3. A light source-as defined in claim 1 in which the charge of said glow discharge lamp includes a material selected from the group consisting of lead iodide, zinc iodide, iron iodide, arsenic iodide, zinc and cadmium.

4. A light source as defined in claim 1 in which the charge of said glow discharge lamp includes an inert gas and a material selected from the group consisting of lead iodide, zinc iodide, iron iodide, arsenic iodide, zinc and cadmium.

5. A light source as defined in claim I in which the charge of said glow discharge lamp includes a metallic iodide.

6. A light source as defined in claim 1 in which the charge of said glow discharge lamp includes lead iodide.

7. A light source as defined in claim 1 in which the charge of said glow discharge lamp includes cadmium.

Patent Citations
Cited PatentFiling datePublication dateApplicantTitle
US2673944 *Dec 19, 1949Mar 30, 1954Gen ElectricElectric discharge lamp
US2971110 *Aug 26, 1959Feb 7, 1961Gen ElectricMetal vapor lamps
US3234421 *Jan 23, 1961Feb 8, 1966Gen ElectricMetallic halide electric discharge lamps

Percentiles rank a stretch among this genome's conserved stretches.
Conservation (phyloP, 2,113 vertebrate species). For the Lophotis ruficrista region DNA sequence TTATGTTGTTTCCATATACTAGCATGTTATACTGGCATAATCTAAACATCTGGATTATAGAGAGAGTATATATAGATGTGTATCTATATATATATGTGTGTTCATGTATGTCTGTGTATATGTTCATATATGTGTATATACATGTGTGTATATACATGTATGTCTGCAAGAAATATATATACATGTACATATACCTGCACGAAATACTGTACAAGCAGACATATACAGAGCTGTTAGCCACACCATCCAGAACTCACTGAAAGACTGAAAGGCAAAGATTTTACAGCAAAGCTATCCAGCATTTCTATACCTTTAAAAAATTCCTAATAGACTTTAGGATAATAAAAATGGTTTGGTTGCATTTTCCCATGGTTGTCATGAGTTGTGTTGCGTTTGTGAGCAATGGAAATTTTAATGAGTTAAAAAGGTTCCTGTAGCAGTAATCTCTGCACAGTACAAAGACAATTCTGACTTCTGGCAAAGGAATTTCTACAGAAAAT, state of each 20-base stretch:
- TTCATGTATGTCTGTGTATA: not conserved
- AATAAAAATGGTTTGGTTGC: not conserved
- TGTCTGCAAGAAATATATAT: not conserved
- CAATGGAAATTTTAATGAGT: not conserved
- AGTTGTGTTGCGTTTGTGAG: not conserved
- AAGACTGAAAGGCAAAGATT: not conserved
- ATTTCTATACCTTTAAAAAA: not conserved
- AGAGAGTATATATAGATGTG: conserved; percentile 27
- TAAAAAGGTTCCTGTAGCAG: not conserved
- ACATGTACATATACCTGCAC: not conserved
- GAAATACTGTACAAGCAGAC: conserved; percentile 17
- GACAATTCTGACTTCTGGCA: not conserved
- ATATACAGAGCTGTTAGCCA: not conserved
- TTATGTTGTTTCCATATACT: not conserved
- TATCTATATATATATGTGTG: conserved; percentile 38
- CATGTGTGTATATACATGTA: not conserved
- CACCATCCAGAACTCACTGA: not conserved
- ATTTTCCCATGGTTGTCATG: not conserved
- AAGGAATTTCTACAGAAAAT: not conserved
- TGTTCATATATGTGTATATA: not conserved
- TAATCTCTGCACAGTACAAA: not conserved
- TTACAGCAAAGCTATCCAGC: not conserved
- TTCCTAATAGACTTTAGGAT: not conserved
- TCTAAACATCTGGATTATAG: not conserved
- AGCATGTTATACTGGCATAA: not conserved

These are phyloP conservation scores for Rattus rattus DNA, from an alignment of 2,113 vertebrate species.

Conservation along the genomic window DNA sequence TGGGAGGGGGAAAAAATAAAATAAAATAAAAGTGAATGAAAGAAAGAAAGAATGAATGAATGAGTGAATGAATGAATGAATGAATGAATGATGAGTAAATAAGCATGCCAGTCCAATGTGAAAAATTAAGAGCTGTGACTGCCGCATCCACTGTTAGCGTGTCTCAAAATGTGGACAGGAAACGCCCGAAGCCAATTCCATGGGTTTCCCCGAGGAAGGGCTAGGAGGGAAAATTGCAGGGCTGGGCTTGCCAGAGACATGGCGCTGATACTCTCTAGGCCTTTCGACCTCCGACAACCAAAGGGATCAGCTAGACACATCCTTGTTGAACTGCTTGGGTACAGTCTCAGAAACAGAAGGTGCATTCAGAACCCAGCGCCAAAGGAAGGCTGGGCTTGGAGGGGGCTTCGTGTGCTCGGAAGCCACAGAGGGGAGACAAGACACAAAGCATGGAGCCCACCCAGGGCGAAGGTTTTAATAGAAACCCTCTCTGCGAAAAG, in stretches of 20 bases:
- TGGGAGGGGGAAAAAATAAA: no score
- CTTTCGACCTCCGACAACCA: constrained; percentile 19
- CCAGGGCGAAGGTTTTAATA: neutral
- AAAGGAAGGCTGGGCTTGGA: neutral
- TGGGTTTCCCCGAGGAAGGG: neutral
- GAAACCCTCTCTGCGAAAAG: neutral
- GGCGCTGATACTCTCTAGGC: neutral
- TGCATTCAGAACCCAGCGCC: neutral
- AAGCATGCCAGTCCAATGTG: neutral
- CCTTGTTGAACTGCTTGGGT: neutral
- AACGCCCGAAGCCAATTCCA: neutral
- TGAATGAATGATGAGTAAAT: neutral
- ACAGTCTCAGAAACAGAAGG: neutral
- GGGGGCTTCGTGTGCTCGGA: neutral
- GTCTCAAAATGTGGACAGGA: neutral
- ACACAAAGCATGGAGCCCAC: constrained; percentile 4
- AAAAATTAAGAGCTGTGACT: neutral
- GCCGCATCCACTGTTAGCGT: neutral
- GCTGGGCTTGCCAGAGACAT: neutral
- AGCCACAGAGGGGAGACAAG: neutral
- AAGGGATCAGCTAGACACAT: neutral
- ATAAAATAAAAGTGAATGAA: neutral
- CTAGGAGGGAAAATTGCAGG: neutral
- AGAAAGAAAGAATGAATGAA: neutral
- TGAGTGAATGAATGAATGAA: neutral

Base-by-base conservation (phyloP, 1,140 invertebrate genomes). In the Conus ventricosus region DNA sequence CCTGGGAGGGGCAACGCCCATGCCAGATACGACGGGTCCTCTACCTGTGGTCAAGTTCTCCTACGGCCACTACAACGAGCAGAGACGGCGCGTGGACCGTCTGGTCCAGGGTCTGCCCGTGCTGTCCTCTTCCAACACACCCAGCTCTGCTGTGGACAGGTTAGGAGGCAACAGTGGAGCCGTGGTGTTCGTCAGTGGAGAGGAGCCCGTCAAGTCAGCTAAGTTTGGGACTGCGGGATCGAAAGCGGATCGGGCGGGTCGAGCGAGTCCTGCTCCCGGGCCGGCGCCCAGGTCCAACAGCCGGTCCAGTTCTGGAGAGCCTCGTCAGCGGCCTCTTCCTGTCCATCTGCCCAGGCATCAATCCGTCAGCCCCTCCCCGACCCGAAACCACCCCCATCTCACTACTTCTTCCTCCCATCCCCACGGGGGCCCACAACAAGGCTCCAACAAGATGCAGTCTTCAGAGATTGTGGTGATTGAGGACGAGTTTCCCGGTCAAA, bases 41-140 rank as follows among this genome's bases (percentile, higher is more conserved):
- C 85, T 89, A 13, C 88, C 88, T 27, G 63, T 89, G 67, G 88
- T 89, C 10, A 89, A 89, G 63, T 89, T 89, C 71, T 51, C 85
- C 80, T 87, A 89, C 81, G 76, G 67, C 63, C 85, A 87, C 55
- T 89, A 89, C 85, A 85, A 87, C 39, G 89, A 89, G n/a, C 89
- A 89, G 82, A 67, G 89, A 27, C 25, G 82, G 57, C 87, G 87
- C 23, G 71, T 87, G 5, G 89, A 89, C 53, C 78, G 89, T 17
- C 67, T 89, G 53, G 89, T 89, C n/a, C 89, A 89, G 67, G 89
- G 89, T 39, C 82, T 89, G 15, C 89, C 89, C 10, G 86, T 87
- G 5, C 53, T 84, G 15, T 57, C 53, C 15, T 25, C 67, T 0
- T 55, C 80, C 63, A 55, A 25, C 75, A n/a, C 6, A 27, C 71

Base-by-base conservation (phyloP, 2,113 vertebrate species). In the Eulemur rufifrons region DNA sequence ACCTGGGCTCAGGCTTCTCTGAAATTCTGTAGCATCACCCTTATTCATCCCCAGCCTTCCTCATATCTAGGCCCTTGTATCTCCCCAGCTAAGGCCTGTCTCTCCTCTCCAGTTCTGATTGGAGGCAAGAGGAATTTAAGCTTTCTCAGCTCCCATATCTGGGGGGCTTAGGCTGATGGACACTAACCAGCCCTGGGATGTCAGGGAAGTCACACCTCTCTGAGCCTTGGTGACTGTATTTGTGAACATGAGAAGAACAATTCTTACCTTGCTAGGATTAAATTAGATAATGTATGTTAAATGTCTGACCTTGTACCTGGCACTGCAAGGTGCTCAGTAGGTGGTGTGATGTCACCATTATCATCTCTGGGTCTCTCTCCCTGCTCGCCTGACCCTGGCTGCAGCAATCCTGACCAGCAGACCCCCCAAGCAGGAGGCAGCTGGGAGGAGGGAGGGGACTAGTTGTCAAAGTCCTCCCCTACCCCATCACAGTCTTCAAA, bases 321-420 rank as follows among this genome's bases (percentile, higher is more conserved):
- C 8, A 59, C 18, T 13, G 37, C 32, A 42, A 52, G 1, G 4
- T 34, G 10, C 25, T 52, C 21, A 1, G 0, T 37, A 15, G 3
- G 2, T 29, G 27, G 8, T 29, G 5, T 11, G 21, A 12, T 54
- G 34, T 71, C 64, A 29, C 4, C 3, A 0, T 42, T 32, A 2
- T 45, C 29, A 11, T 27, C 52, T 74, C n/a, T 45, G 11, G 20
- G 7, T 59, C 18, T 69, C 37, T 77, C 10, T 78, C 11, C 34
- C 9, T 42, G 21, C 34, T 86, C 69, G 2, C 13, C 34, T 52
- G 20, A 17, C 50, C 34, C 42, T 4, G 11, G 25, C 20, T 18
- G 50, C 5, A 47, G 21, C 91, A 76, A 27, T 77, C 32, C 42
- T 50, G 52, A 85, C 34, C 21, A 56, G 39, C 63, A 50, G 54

US3296488 *Dec 13, 1963Jan 3, 1967Ass Elect IndControl of heatable discharge lamps
US3363134 *Dec 8, 1965Jan 9, 1968Gen ElectricArc discharge lamp having polycrystalline ceramic arc tube
US3445719 *May 31, 1967May 20, 1969Duro Test CorpMetal vapor lamp with metal additive for improved color rendition and internal self-ballasting filament used to heat arc tube
US3457454 *Aug 1, 1966Jul 22, 1969Ultra Violet Products IncStabilized light source for operation at substantially constant temperature and intensity
CA773221A *Dec 5, 1967N.V. Philips GloeilampenfabriekenMercury vapour halogen discharge lamps
Referenced by
Citing PatentFiling datePublication dateApplicantTitle
US4466715 *Sep 29, 1982Aug 21, 1984Douglas ClarkImage projector with double terminal lamp fixture
US4518895 *Mar 25, 1983May 21, 1985Xerox CorporationMechanism and method for controlling the temperature and output of a fluorescent lamp
US4533853 *Mar 25, 1983Aug 6, 1985Xerox CorporationMechanism and method for controlling the temperature and output of a fluorescent lamp
US4716503 *Sep 20, 1984Dec 29, 1987Fine Lines International Ltd.Fluorescent display base
US4941743 *Oct 7, 1988Jul 17, 1990Gruen Optik Wetzlar GmbhHigh stability high intensity atomic emission light source
US5834908 *May 15, 1996Nov 10, 1998Bhk, Inc.Instant-on vapor lamp and operation thereof
EP2528083A3 *May 11, 2012Mar 20, 2013Heraeus Noblelight GmbHEmitter with a metal component containing iron
U.S. Classification315/115, 313/634, 313/547, 315/277, 313/47, 362/218, 313/15, 315/282, 313/623
International ClassificationH01J61/12, H01J61/18, H01J61/52, H01J61/02
Cooperative ClassificationH01J61/18, H01J61/52
European ClassificationH01J61/52, H01J61/18